DALLAS — David Vobora has always understood the need for fitness. Vobora was a high-level athlete who played college football at Idaho and then a few years in the NFL as a linebacker with the Rams and Seahawks. After his professional career, he took his knowledge of working out and opened a gym in the Dallas area. The focus on who his trainees are changed when Vobora met a quadruple amputee, U.S. Army Staff Sergeant Travis Mills, back in 2014.

What You Need To Know

  • David Vobora founded the Adaptive Training Foundation in 2014

  • The gym trains individuals who have suffered life-altering injuries

  • Vobora has trained hundreds of individuals over the years

  • His gym operates as a nonprofit and provides training for free

“I came up to him, was like, 'When was the last time you worked out?' And he's like, 'So I have no arms and legs. What do you mean work out?'” said Vobora of his conversation with Mills. “His biggest thing was the fear of falling. But it wasn't really the physical pain of hitting the ground. It was the embarrassment. It made me realize there was a huge need and a huge void.”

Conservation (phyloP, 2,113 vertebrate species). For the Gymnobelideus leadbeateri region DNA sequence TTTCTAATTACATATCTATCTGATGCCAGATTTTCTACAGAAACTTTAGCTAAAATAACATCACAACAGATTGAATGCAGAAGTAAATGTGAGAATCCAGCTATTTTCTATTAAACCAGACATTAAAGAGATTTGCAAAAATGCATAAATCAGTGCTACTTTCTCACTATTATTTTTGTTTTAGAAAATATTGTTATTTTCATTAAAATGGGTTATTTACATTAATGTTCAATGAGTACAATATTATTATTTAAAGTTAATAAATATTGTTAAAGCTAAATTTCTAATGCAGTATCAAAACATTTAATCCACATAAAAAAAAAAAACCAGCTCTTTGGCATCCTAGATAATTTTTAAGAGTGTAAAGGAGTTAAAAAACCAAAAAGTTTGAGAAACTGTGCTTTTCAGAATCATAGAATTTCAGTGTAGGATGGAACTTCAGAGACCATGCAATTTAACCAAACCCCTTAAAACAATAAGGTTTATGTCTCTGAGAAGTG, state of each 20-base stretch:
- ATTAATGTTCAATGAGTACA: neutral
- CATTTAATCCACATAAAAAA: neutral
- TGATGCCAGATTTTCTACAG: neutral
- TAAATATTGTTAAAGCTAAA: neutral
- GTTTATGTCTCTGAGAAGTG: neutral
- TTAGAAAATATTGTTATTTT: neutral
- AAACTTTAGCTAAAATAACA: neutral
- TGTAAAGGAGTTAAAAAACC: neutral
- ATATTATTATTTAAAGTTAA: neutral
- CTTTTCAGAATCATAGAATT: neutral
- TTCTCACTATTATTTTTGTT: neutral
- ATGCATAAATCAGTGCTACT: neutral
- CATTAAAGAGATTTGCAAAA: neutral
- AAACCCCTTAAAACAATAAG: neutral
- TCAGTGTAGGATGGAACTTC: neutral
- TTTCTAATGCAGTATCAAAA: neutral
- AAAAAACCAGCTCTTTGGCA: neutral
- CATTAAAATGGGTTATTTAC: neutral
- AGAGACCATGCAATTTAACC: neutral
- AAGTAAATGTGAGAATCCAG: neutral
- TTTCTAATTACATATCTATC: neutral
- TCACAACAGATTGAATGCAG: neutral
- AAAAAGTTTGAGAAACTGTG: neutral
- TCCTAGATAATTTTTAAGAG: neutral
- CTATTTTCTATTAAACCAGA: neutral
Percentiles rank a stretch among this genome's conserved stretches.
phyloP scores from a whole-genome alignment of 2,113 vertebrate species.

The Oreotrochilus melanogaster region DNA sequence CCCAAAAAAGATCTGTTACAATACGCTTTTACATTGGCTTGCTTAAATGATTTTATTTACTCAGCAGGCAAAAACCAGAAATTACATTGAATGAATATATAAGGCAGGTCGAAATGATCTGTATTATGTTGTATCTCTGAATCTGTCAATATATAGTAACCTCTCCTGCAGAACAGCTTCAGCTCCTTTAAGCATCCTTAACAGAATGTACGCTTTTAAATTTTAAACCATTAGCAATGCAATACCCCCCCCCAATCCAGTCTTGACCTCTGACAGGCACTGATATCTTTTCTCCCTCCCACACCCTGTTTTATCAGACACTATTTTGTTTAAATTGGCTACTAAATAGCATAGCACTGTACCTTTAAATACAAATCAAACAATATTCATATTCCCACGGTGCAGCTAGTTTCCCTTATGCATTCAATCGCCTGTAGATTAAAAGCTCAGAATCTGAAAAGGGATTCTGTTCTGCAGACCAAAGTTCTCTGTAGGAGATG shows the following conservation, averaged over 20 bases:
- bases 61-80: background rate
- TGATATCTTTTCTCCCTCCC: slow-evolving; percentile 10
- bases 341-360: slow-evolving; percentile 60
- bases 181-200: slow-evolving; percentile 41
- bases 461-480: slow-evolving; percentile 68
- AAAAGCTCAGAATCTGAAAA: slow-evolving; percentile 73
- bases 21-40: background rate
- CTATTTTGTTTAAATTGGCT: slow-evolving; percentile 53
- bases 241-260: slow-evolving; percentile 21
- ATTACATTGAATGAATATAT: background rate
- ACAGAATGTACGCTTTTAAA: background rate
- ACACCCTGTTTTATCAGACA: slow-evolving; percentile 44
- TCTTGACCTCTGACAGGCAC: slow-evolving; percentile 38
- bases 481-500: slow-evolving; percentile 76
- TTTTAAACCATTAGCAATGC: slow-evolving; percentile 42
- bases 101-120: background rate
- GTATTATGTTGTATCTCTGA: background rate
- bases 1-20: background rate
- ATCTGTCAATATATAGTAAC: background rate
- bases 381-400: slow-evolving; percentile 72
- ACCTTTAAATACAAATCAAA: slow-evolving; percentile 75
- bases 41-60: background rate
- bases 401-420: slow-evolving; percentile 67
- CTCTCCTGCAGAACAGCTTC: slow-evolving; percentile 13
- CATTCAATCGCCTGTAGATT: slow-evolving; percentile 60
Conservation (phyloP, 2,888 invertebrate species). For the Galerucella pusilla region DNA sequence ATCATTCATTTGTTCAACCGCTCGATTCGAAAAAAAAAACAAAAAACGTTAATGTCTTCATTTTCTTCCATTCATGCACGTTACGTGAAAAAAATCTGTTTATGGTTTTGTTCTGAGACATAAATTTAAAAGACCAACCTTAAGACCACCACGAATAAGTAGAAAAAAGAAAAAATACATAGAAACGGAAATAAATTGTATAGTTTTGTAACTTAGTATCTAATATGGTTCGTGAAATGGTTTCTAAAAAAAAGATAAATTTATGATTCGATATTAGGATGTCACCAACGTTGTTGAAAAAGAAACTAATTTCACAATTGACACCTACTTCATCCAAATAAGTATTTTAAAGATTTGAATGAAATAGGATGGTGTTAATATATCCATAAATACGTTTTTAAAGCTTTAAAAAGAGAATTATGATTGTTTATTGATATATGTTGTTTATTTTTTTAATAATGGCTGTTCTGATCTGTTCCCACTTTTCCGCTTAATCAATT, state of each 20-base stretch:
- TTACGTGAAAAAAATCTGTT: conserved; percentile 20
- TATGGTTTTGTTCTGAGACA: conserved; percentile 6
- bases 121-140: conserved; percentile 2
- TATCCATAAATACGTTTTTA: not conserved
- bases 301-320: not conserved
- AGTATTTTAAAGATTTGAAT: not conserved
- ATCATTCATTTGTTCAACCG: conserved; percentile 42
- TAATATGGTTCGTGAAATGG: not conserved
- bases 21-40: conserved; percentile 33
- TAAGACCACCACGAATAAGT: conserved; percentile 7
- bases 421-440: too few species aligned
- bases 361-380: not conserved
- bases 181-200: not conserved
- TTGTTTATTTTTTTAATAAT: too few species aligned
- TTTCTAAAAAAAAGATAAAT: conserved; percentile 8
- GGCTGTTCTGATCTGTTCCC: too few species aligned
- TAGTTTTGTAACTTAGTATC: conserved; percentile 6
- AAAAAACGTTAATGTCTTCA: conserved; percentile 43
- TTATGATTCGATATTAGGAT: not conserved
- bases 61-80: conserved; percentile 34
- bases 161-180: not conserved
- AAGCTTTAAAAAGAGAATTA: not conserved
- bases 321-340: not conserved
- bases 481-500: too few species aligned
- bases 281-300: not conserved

That conversation gave Vobora the idea to open a gym to help those individuals who have suffered life-altering injuries. In September of 2014, Vobora created the Adaptive Training Foundation.

“At some point, cash runs out, insurance runs out and people have to look at themselves in the mirror, realizing there's no one that's going to save them,” said Vobora. “They're their own hero.”

Edwin Munoz is one of those individuals. In September of 2018, Munoz dove off a dock and hit his head on a rock. He was paralyzed from the neck down and was told he would never do things like feed himself again.

“When your independence is stripped away from me in that split second and you hear all that stuff, it almost starts to mold in your head that you're never going to do that stuff again,” said Munoz.

Munoz would spend five months in the hospital. As he continued to recover, he found ATF (Adadptive Training Foundation).

“A doctor said I would never walk again,” Munoz said. “I took my first steps in this gym. If I would have never found ATF, I wouldn't be nowhere near where I am today. So, and for that, I'm forever indebted to David in the program.”

Now Munoz is a trainer at ATF and is able to work with clients like Veronica Ko. Ko was in a motorcycle accident a while back and her left leg had to be amputated.

“It's really neat to be part of a gym where they don't see you or define you with your disability,” said Ko. “They define you as a human being, just like any normal person.”

Munoz and Ko are two of the many individuals that Vobora and the team at ATF have been able to help over the years.